Heat shimmer. The buzzing flies. Framed against the horizon, a silhouetted figure approaching on horseback.
– He’s gettin’ closer sis.
The boy’s finger tight on the trigger, a line of sweat ready to sting the aim of his eye. When he fires, the figure rises quickly, briefly, and then falls. The boy, pulling his sister too hard by her thin white arms, runs back towards the town. His tears dry as soon as they leave his eyes.
Terrified customers cover the floor of the March Town Bank. Three quarters of the Livingstone Gang stand above them. Charlie Livingstone, Sheriff of Shawnee Creek, is saying how he’ll shoot anyone who gets up off the floor.
– Nobody moves, nobody gets hurt.
On his back, facing up to the blaze of the sky, the preacher. A gun shot wound to his stomach. His silver Jesus, white hot from the mid-morning sun, thrown back on to his forehead.
– You’d have to be a fool, says Joe Caleb, to sit out on a day like today – specially when there’s good whisky to be had inside.
But there’s no whisky, good or bad, to be had anywhere. Not in Shawnee Creek. Which is why Joe Caleb is sitting outside on his porch on a day like today, wondering what it is that’s getting the Turner children so agitated.
– Jesus Charlie, no.
– I told you, no killin’.
– The little bitch bit me!
– No killin’ means no killin’.
– Charlie, don’t.
She’s all fire, Sallie Caleb. She’s all fire and thunder and on a day like today she can only wonder why her father is such a full gone idiot. Why he sits in the sun waiting for it to kill him no matter how many times she tells him it’ll kill him. She can only wonder about Charlie, too, how he’s also waiting for something to kill him. It’s why she can’t spend any more time in the house today. Why she takes her horse and heads out to meet the sun.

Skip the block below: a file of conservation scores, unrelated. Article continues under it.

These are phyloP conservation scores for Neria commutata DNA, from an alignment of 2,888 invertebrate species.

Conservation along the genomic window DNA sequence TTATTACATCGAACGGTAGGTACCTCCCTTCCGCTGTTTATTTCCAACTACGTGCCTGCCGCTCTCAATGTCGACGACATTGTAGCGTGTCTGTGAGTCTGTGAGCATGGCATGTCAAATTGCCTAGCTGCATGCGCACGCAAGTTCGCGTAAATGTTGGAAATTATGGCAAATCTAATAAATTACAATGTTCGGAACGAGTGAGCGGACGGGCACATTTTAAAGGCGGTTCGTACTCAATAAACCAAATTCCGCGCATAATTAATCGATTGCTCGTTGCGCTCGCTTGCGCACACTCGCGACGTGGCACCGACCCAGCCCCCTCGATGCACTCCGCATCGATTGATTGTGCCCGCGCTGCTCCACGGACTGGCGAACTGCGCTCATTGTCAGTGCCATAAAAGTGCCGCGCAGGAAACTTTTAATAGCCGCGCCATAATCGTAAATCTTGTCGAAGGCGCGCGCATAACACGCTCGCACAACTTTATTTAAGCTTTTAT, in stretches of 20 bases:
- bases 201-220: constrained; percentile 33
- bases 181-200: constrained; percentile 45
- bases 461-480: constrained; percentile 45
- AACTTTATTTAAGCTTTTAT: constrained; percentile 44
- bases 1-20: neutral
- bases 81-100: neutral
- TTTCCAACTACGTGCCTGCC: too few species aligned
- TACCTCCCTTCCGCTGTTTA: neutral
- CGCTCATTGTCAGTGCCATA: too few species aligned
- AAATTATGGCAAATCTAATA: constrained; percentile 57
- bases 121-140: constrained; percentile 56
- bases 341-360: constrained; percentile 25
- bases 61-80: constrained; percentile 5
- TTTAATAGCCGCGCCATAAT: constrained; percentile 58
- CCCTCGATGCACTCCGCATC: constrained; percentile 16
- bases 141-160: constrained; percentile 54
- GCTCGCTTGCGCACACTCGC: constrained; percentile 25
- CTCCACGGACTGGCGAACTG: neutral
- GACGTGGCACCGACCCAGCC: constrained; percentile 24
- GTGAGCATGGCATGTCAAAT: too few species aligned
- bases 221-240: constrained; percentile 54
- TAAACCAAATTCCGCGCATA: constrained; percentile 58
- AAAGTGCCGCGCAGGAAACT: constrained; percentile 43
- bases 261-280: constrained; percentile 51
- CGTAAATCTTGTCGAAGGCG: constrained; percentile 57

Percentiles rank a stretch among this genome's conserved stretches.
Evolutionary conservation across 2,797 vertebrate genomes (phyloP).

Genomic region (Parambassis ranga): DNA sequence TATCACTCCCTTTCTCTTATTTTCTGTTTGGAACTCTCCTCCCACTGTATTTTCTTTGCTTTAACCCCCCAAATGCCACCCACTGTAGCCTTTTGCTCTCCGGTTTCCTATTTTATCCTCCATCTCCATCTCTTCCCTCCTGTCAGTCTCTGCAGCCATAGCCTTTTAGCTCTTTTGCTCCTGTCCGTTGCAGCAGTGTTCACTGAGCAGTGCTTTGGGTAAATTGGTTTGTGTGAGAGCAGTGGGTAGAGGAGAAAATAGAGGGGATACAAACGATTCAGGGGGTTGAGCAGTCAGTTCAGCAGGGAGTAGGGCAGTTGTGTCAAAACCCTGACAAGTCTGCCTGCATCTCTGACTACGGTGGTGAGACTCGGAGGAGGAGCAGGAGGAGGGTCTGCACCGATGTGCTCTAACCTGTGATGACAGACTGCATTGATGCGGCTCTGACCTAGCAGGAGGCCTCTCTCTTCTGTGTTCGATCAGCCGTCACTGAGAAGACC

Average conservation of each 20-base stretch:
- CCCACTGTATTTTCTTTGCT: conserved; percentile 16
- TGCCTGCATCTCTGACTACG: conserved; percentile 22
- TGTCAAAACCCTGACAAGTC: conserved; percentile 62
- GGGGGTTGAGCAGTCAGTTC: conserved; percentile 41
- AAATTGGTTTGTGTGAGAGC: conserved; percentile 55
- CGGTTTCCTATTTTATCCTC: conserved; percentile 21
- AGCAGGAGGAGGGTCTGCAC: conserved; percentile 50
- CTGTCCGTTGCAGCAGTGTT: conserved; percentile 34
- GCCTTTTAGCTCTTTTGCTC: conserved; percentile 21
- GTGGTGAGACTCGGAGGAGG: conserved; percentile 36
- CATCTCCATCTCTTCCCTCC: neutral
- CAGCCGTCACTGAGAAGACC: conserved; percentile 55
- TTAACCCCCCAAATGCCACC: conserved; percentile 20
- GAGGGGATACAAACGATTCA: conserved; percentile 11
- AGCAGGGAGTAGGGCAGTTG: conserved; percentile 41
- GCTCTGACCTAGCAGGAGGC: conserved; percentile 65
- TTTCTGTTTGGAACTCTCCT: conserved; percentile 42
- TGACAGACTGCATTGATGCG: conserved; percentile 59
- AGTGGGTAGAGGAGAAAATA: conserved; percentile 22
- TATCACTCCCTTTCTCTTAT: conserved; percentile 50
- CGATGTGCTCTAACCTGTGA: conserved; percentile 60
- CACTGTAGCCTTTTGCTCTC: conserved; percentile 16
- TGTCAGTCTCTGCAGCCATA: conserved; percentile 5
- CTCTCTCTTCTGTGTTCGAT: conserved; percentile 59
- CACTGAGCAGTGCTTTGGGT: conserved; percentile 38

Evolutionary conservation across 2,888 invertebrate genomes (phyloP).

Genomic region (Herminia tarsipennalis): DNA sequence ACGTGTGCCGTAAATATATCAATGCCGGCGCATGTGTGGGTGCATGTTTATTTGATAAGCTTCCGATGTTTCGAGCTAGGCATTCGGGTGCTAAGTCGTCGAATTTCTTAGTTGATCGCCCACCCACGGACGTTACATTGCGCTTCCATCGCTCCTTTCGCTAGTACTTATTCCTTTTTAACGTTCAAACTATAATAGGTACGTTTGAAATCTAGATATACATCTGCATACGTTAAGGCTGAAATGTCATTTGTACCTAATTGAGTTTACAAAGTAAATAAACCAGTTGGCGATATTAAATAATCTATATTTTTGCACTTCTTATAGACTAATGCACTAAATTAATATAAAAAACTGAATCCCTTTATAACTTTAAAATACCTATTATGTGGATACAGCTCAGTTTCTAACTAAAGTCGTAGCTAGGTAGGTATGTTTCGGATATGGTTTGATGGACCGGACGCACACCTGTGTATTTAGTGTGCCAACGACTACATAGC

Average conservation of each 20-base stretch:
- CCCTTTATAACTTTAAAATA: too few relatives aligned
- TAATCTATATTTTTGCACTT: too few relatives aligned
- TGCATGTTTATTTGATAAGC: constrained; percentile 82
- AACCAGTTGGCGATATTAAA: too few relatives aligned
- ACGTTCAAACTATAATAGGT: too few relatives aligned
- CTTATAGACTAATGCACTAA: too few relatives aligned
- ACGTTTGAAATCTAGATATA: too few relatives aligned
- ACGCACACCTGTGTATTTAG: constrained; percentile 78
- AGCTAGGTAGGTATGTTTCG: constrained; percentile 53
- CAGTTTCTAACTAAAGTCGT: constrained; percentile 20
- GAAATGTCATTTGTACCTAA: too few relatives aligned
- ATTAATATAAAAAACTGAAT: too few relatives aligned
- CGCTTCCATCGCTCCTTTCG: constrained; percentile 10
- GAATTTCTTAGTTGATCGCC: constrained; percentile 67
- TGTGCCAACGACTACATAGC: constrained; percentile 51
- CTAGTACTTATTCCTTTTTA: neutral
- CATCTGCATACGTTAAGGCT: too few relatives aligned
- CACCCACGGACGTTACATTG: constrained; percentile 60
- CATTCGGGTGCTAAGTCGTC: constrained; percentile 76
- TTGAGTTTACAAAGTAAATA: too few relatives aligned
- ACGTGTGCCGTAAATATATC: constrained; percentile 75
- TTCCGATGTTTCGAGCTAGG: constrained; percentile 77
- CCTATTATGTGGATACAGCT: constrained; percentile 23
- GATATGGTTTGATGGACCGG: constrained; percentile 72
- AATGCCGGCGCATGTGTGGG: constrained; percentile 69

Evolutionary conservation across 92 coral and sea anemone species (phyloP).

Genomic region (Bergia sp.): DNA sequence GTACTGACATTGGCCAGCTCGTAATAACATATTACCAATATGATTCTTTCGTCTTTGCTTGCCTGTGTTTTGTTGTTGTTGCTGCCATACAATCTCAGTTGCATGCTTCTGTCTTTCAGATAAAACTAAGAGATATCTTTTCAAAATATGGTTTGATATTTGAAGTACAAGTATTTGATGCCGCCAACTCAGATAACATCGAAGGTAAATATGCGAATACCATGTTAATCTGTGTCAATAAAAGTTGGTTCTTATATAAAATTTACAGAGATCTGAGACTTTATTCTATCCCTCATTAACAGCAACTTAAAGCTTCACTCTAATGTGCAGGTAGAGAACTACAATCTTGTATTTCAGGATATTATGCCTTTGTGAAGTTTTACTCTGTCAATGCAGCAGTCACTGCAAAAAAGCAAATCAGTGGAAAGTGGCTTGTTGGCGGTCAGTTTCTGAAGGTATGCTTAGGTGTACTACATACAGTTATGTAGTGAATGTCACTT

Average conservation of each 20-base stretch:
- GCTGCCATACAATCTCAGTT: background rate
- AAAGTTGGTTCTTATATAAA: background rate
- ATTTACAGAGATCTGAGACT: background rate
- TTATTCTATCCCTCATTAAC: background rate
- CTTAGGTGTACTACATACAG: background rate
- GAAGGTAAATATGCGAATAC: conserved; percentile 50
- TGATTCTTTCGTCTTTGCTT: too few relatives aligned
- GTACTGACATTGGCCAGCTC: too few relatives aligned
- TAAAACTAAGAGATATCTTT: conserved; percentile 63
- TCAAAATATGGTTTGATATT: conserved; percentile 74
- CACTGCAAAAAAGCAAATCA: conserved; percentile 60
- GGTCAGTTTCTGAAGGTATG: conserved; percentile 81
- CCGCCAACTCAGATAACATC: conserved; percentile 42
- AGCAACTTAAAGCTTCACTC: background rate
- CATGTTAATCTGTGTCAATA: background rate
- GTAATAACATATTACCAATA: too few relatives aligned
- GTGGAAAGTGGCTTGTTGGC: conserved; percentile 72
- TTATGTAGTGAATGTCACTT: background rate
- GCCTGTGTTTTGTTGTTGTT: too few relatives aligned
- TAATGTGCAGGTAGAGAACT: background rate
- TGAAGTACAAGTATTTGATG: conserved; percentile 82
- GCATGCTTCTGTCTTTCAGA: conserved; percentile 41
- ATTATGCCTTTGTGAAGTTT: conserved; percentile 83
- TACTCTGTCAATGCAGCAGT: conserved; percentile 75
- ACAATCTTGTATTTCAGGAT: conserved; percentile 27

The boy and his sister, burying their father’s rifle.
When the light died he knew that the woman who had given him everything was lying in the kitchen, on the stone floor, cut, raped, tortured, dead. After giving him everything, she had somehow managed to give him more. He knew what he had to do.
Charlie Livingstone, Sheriff of a nothing town in the middle of nowhere. His wife raped, beaten and murdered by the Carson Gang. Charlie left for dead. His legs broken. His lungs crushed. The house ablaze.
– He used to be a good man. Now he’s only half a good man. Depending on how you see him.
– He liked to drink. He kept order in the town.
– When his wife was murdered he took revenge. And took more than he should have.
– He’s a killer who rides with his own gang. He’s a lawman here, a lawbreaker out there.
It plays tricks with you sometimes, the heat. If she didn’t know better, she’d swear that that was a preacher down there. Down there in the dirt.
Three days and they should be home. They got the money, they killed a girl. Charlie told them no killing but Jake reckoned he knew better. He also reckoned – despite what Charlie had told him – that he could kill and somehow escape the consequences. But like Charlie explained, as he blasted off three of Jake’s fingers: no killing really does mean no killing. Next time Jake’ll think a bit better about the things that he does.
Joe Caleb wonders about the fuss and reluctantly brings his rifle as Sallie leads ahead across the desert talking about a preacher with the mark of Christ upon him, the mark of the cross, treading the desert as the light fades and yes, he can see him now, definitely a preacher and yes, like she said, the mark of the cross on him. It takes the two of them to lift him and throw him over Sallie’s horse so they can take him back even though, as Joe said, he’s much more dead than alive and all we’ll be doing for him is a funeral, better surely to leave him here where at least he won’t go to waste. But Sallie says a man of God deserves better and at least deserves some kind of attention because that mark on his head must mean something, like Charlie always says, about how it’s coming, you know, the day of reckoning. Maybe this preacher is our salvation. God knows we could do with some salvation.